Awards: 2020 Goodreads Choice Awards Best Horror

Reviewer's Name: 
Joe P.

Book Review: Dark Sky

Dark Sky
Author: 
Box, C. J.
Rating: 
4 stars = Really Good
Review: 

Dark Sky is a masterfully crafted thriller that strings together webs and webs of suspense through character development and wit. The novel takes place in the expansive wilderness of Wyoming, where Joe Pickett, a normal game warden, must evade a killer after his and his client's heads. Box does an incredible job of building up his characters and leaving room for the reader to question certain decisions and traits. The way the author ties everything together for an eventual climax will leave the reader on the edge of their seat, especially when the build-up leads to a nail-biting cliffhanger. The setting is also beautifully used to expand on both the plot and scenic writing in general, as the author clearly knows the terrain and all of its attributes. Overall, I would recommend this novel to anyone who loves a good thriller.

Reviewer's Name: 
Steven

Book Review: Legion: The Many Lives of Stephen Leeds

Legion: The Many Lives of Stephen Leeds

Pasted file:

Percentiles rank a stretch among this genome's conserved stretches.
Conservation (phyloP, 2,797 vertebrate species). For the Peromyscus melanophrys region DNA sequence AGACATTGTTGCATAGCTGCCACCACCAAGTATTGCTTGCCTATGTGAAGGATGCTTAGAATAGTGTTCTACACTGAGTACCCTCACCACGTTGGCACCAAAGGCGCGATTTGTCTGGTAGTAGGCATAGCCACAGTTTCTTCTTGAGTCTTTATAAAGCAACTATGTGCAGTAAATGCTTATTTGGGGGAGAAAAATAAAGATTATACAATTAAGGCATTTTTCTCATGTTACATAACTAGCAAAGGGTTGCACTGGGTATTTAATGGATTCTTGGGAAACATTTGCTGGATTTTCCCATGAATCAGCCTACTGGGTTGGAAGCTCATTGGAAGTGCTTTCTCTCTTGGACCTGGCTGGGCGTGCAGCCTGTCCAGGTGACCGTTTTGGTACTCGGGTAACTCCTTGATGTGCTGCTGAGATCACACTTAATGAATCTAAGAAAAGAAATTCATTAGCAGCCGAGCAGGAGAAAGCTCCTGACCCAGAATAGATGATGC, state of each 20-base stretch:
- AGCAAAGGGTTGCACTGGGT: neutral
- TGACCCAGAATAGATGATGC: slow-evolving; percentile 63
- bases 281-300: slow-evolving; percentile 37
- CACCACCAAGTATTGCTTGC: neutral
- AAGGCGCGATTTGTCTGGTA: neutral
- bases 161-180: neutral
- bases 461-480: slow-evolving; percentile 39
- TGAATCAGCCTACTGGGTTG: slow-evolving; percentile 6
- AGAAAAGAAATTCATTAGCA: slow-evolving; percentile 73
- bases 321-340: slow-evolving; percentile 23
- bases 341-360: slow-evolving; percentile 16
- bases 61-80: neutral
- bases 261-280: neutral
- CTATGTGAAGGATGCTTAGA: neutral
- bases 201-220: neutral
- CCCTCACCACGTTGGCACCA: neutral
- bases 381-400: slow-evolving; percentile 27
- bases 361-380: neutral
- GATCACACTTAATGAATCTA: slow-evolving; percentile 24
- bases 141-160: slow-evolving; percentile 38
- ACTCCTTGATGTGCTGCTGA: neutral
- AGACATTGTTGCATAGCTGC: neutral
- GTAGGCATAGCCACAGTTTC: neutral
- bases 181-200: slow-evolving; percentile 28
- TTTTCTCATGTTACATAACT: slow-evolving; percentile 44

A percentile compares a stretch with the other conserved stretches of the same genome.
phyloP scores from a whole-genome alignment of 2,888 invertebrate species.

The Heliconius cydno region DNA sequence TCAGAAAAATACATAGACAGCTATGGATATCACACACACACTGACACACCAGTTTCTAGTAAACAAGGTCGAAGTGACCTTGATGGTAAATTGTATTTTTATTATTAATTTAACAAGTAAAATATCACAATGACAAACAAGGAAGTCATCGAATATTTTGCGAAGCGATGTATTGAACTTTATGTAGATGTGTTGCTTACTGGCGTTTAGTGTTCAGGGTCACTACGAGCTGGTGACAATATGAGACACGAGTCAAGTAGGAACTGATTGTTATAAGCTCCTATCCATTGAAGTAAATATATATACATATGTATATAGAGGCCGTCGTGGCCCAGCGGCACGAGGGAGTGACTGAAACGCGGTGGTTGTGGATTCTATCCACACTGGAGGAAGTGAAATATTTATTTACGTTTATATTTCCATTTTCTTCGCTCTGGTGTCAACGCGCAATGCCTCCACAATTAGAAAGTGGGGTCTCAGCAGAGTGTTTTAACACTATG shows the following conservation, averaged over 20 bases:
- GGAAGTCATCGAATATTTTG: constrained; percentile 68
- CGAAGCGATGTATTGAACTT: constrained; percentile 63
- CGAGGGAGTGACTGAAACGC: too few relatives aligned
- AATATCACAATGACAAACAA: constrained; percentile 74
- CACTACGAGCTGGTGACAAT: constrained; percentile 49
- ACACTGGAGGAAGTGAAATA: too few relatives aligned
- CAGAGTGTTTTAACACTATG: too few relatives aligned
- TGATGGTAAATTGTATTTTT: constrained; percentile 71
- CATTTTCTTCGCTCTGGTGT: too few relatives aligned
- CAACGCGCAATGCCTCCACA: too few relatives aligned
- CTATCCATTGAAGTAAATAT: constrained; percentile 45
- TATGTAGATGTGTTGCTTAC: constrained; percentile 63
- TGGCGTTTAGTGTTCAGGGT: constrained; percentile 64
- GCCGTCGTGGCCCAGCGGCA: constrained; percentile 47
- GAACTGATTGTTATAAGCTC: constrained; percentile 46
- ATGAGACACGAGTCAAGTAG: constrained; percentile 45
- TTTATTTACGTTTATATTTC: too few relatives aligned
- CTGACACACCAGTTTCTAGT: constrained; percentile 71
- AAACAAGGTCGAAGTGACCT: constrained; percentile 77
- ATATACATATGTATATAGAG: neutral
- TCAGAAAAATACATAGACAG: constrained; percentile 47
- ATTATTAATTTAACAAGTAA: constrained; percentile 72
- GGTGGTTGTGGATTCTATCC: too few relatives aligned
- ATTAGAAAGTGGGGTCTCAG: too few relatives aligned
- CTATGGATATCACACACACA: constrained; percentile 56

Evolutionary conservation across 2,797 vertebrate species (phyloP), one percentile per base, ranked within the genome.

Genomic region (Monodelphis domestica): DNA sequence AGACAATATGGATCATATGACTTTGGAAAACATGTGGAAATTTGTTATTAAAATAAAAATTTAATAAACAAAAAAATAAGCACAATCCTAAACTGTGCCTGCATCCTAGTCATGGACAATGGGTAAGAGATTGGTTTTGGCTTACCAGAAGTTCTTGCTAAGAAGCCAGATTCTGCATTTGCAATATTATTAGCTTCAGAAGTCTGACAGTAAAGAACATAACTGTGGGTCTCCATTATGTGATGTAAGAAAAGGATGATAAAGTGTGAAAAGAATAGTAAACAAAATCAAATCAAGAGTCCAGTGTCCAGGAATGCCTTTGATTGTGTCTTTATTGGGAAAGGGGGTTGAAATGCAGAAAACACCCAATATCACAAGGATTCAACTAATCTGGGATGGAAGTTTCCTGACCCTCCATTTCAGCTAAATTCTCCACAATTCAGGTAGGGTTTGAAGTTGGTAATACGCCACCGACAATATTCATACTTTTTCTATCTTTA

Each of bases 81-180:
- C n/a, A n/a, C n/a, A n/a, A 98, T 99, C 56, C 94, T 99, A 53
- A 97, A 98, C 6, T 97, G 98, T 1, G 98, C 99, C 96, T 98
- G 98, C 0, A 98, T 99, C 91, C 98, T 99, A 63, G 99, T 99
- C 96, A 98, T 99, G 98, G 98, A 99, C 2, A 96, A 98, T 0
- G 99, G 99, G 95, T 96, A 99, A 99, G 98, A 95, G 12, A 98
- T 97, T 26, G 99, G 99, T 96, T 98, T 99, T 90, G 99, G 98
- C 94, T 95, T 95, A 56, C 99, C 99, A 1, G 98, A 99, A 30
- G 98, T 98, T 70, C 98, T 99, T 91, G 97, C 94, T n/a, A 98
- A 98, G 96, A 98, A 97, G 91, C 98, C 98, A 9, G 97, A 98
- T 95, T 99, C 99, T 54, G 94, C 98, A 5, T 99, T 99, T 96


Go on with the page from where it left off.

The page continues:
Author: 
Sanderson, Brandon
Rating: 
4 stars = Really Good
Review: 

I devoured this book (a set of three novellas) in three days and really enjoyed it. Brandon Sanderson is such a creative author, and here's yet another book of his that doesn't fail to impress. It tells the story of Stephen Leeds, who creates hallucinatory "aspects" with certain specialties to help him compartmentalize his knowledge to learn things and master abilities. He uses their help to solve mysteries as a way to give himself a purpose. Stephen's cases were intriguing to follow, and his aspects were really fun characters to get to know and get invested in. Stephen himself felt rather flat at the beginning, but as I read further, I realized that was an intentional decision. Because of his aspects, his personality is contained in all of them, so without them, he's sort of empty. It was awesome to watch him grow in this.